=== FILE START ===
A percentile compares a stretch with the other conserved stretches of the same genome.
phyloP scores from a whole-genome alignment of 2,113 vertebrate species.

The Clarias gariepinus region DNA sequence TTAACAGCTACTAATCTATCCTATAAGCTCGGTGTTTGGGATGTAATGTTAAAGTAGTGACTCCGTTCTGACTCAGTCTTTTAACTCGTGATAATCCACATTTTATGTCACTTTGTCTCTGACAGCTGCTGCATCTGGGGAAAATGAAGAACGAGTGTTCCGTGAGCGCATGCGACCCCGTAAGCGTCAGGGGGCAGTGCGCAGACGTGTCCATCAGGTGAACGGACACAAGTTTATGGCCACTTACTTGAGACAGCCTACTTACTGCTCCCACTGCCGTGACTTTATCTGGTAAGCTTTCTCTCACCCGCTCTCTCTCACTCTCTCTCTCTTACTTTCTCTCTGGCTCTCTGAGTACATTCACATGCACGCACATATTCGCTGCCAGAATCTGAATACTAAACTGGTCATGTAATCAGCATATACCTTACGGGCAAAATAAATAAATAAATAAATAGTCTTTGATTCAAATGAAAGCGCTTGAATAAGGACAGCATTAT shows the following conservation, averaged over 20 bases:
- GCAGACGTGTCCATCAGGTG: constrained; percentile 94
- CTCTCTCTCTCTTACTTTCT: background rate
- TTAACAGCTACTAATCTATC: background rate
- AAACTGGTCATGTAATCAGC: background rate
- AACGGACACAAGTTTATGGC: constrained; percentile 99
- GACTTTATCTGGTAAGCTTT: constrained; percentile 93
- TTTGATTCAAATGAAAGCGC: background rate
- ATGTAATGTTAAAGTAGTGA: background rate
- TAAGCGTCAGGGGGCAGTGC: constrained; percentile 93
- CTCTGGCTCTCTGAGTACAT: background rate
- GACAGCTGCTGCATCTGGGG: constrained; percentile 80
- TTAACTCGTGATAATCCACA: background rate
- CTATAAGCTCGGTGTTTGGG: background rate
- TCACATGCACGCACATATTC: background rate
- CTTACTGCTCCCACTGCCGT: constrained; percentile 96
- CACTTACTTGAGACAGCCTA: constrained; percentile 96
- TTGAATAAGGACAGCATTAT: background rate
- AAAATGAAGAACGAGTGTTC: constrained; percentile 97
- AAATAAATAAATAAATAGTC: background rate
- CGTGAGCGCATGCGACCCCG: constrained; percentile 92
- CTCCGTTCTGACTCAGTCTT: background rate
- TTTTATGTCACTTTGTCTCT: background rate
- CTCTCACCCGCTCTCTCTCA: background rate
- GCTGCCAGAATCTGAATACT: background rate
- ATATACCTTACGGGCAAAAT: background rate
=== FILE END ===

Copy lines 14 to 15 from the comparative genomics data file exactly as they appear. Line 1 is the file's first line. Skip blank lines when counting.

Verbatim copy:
- GACAGCTGCTGCATCTGGGG: constrained; percentile 80
- TTAACTCGTGATAATCCACA: background rate